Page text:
************ Sermon on Belgic Confession Article 31-32 ************

By: Rev. Adrian Dieleman

This sermon was preached on September 13, 2020

Belgic Confession Articles 31 & 32
Acts 6:1-7
"Order in the Church"

We are looking at the good order of the church tonight. At the time the Confession was written, there were two extremes.

First, there was the many abuses that had crept into the Roman Catholic Church and perverted its order and discipline. Salvation, they were called indulgences, was up for sale. The rich bought church office or even multiple offices. Sin was not admonished or held in check; in fact, popes and bishops openly fathered illegitimate children and kept mistresses.

Second, some Anabaptists wanted nothing to do with church order, with rules and regulations, and ended up confusing freedom in Christ with license to do as they saw fit. They rebelled against every form of spiritual authority, had common-law marriages, refused to support local churches with tithes, and had self-proclaimed preachers and elders.

By means of the two articles in front of us this evening I want to consider three points: first, the ones keeping order; second, the means to keep order; third, the effects of keeping order.

I The Ones Keeping Order
A Article 31 lays out four helpful principles "we believe" about those who keep order in the church. Let me emphasize we aren't talking about what I think or want but what "we believe."

The first principle: office bearers "ought to be chosen by a legitimate election of the church." We see this in our Scripture reading from Acts 6. It was the congregation of believers, and not the apostles, who chose the seven deacons. In contrast to this, in the Roman Catholic Church and among extreme Anabaptists at the time the Confession was written, men forced themselves or were forced upon the churches.

Does this mean that those in church office serve at the discretion of the congregation? If they elect can they also unelect? Not at all! As said last week, those in church office are servants of God, not the congregation.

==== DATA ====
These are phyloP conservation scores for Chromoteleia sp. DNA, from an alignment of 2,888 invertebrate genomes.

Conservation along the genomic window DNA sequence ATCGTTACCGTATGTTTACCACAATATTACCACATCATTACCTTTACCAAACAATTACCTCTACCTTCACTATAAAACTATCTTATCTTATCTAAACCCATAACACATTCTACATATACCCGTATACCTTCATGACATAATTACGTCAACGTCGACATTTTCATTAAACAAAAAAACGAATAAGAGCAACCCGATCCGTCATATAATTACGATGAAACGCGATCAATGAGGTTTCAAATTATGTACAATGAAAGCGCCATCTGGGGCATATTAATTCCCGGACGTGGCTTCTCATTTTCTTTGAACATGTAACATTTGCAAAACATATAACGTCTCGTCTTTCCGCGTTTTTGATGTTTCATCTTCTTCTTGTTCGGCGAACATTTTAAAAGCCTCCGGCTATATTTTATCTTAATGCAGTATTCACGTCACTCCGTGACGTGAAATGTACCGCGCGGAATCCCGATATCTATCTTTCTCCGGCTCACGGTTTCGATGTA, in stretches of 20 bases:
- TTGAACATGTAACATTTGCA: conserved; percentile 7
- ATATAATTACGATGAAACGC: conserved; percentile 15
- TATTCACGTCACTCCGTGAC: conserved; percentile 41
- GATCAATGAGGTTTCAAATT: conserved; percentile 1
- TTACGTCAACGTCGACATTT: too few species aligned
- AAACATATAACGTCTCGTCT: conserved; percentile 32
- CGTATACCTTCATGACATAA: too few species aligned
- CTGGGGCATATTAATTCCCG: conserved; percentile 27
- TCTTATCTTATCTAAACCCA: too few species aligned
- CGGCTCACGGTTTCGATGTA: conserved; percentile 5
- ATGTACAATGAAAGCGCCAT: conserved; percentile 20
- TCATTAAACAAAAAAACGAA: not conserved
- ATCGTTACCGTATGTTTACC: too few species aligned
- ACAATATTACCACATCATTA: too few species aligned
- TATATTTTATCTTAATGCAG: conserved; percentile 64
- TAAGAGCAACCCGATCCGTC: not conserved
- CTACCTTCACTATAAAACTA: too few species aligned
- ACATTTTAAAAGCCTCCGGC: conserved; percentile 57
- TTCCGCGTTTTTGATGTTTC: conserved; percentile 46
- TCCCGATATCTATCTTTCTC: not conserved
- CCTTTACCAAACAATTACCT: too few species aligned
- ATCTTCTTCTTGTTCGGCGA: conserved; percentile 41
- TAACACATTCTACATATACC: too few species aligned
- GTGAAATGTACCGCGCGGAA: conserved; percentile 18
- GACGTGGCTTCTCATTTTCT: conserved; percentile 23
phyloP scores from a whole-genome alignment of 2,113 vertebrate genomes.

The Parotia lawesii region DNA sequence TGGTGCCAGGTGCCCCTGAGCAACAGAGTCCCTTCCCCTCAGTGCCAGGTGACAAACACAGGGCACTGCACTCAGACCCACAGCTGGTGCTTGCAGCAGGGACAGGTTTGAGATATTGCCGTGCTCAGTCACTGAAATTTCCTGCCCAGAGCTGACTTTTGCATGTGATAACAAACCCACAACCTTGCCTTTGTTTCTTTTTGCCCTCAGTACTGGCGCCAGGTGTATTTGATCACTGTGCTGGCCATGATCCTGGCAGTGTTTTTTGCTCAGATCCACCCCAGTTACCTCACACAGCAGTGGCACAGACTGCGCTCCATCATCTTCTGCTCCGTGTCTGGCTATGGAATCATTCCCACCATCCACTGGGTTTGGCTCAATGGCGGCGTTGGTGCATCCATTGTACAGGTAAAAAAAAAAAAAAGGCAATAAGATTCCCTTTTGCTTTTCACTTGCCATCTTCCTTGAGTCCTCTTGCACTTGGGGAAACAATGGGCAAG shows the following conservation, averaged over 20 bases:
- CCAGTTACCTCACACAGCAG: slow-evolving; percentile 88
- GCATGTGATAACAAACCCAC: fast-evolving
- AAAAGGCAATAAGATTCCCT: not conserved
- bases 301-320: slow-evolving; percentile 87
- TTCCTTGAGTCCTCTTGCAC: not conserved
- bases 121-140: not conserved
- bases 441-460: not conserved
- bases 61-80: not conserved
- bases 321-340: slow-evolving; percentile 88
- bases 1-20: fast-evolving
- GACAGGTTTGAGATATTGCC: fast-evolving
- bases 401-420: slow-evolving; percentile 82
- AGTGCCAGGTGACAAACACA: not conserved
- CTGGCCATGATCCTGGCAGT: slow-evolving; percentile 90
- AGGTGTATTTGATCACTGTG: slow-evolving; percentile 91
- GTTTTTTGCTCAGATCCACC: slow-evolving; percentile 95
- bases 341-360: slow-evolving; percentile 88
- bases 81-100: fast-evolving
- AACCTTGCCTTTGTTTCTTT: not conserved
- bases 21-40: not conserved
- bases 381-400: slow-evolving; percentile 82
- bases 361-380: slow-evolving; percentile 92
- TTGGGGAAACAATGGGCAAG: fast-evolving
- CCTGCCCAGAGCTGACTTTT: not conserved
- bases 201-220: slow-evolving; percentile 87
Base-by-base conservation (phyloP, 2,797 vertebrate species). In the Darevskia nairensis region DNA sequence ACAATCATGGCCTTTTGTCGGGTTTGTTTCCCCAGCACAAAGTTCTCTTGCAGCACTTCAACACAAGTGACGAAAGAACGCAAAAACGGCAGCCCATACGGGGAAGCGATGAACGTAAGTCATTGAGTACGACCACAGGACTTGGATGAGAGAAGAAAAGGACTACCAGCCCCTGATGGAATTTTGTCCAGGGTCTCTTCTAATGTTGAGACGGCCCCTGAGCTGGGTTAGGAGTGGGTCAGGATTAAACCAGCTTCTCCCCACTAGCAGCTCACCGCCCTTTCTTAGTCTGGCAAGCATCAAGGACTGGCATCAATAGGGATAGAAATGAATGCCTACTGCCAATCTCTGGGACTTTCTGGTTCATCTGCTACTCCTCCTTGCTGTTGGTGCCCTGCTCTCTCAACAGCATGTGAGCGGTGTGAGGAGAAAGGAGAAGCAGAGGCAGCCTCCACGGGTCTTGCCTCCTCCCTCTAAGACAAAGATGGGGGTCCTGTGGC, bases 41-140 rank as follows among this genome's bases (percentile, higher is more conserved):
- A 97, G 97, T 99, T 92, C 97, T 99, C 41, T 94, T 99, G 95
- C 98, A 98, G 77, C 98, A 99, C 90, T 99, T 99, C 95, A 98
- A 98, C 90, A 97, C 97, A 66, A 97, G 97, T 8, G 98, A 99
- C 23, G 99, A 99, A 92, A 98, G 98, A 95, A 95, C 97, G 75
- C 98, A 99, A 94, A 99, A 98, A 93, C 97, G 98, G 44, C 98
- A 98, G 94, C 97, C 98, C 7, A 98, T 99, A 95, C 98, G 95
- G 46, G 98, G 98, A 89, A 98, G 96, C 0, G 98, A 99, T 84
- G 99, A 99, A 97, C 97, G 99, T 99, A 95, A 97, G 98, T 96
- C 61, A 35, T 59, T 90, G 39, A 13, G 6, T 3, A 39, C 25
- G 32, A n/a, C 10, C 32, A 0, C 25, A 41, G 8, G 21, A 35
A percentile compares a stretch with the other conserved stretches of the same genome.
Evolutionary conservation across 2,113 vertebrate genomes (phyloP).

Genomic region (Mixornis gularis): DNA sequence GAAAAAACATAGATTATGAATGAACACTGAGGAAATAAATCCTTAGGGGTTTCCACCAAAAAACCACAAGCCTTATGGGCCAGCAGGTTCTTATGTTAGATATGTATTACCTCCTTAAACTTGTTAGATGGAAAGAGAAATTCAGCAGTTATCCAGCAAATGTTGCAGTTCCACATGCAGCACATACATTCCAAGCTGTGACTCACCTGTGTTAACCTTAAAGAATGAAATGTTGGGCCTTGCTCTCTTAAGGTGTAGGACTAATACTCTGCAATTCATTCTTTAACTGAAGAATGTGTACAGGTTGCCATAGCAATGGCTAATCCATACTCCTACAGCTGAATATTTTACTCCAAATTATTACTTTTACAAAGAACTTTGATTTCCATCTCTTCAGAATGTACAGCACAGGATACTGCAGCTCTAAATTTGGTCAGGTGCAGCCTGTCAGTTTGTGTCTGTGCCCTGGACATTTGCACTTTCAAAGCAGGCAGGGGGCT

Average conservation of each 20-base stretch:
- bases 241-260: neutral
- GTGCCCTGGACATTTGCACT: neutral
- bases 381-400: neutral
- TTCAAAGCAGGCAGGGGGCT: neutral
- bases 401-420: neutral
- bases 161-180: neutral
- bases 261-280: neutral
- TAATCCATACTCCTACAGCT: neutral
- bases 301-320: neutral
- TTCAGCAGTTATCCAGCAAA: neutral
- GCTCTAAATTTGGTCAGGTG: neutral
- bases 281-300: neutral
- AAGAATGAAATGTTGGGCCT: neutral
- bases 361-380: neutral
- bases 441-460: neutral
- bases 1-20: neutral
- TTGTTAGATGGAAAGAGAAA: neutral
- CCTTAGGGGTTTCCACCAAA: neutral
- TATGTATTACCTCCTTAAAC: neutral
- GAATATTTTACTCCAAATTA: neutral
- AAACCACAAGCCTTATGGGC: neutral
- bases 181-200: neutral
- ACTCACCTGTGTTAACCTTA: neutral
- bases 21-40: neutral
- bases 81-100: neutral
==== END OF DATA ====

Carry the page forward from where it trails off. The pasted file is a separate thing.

B The second principle: men are called by God to serve in church office.
So everyone must be careful
not to push one's self forward improperly,
but all must wait until called by God,
so that they be assured of their calling
and be certain and sure that it is
from the Lord.
When a Church Council announces the names of those who are nominated for church office, there is often much kidding about campaign speeches and managers. We only kid about that because it is improper for anyone to "run" for church office.
In one of the churches I served, a man always came to see me when it was time to make nominations for church office. He improperly campaigned to be a nominee.

"Hold it!" someone may say, "What about those verses which say it is a good thing to seek office?"
(1 Tim 3:1) Here is a trustworthy saying: If anyone sets his heart on being an overseer, he desires a noble task. (cf 1 Pet 5:2)
How can someone be praised for wanting to serve in church office and yet is told not to "run" for that office? Isn't there a contradiction here? And what about those many men who want to serve, who are qualified to serve, yet are never nominated or elected to serve? Are these men wrong in wanting to serve?

It is helpful to distinguish here between an internal and external call. The internal call is a prompting from the Spirit giving certain men a desire to serve in church office. The external call is the call of the church that confirms the validity of the internal call. That's why the Confession speaks of "election of the church, with prayer in the name of the Lord." Election is done with prayer because what the congregation does is confirm God's call.